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Forthcoming articles
  1. Luara Ferracioli & Pablo de Lora (forthcoming). Primum Nocere: Medical Brain Drain and the Duty to Stay. Journal of Medicine and Philosophy:jhv022.
    In this essay, we focus on the moral justification and enforcement strategy of a highly controversial measure to redress medical brain drain: the duty to stay. We argue that the moral justification for this duty lies primarily in the fact that medical students impose high risks on their fellow citizens while receiving their medical training, which in turn, gives them a reciprocity-based reason to temporarily prioritize the medical needs of their fellow citizens. We also claim that responsibility for the enforcement (...)
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  2. Eric Vogelstein (forthcoming). Autonomy and the Moral Authority of Advance Directives. Journal of Medicine and Philosophy.
    Although advance directives are widely believed to be a key way to safeguard the autonomy of incompetent medical patients, significant questions exist about their moral authority. The main philosophical concern involves cases in which an incompetent patient no longer possesses the desires on which her advance directive was based (for example, in cases of severe dementia). The question is, does that entail that prior expressions of medical choices are no longer morally binding? I believe that the answer is ‘yes.’ I (...)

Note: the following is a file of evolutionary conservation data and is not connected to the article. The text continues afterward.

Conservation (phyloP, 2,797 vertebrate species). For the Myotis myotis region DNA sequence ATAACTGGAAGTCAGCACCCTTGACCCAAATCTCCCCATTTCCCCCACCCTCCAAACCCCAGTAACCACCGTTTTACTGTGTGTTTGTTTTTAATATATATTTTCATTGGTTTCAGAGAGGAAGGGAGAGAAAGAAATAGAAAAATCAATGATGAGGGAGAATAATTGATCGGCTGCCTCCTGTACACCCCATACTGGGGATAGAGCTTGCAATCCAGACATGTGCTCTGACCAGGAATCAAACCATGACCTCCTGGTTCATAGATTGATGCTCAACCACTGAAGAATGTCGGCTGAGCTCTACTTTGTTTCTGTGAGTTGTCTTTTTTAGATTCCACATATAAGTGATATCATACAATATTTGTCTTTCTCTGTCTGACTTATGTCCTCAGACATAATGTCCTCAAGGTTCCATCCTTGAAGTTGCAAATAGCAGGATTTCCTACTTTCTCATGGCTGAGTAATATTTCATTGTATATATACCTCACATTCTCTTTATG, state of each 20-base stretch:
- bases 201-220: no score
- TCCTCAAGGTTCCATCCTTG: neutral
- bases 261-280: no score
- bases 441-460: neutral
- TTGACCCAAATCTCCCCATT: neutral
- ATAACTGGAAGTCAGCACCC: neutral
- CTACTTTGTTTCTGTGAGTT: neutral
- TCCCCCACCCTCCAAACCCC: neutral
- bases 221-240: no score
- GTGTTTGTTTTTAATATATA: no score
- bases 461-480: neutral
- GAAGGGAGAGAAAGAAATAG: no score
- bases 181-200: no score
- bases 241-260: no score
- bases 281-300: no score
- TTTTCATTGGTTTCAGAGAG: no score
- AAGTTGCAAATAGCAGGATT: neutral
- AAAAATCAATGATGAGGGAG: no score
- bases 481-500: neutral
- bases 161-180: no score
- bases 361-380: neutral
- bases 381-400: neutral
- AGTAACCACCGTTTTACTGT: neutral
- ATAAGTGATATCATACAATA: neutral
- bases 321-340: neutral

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  3. Andreas Albertsen (forthcoming). Tough Luck and Tough Choices: A Luck Egalitarian Theory of Oral Healh. Journal of Medicine and Philosophy.
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  4. Michael Nair-Collins (forthcoming). Laying Futility to Rest. Journal of Medicine and Philosophy:jhv019.
    In this essay I examine the formal structure of the concept of futility, enabling identification of the appropriate roles played by patient, professional, and society. I argue that the concept of futility does not justify unilateral decisions to forego life-sustaining medical treatment over patient or legitimate surrogate objection, even when futility is determined by a process or subject to ethics committee review. Furthermore, I argue for a limited positive ethical obligation on the part of health care professionals to assist patients (...)
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  5. Lasse Nielsen (forthcoming). Qualifying'the Normal Functioning View': Towards a Consensus on a Functioning-Based Framework of Health Justice. Journal of Medicine and Philosophy.
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  6. David Wendler & Seema Shah (forthcoming). Involving Communities in Deciding What Benefits They Receive in Multinational Research. Journal of Medicine and Philosophy:jhv017.
    There is wide agreement that communities in lower-income countries should benefit when they participate in multinational research. Debate now focuses on how and to what extent these communities should benefit. This debate has identified compelling reasons to reject the claim that whatever benefits a community agrees to accept are necessarily fair. Yet, those who conduct clinical research may conclude from this rejection that there is no reason to involve communities in the process of deciding how they benefit. Against this possibility, (...)
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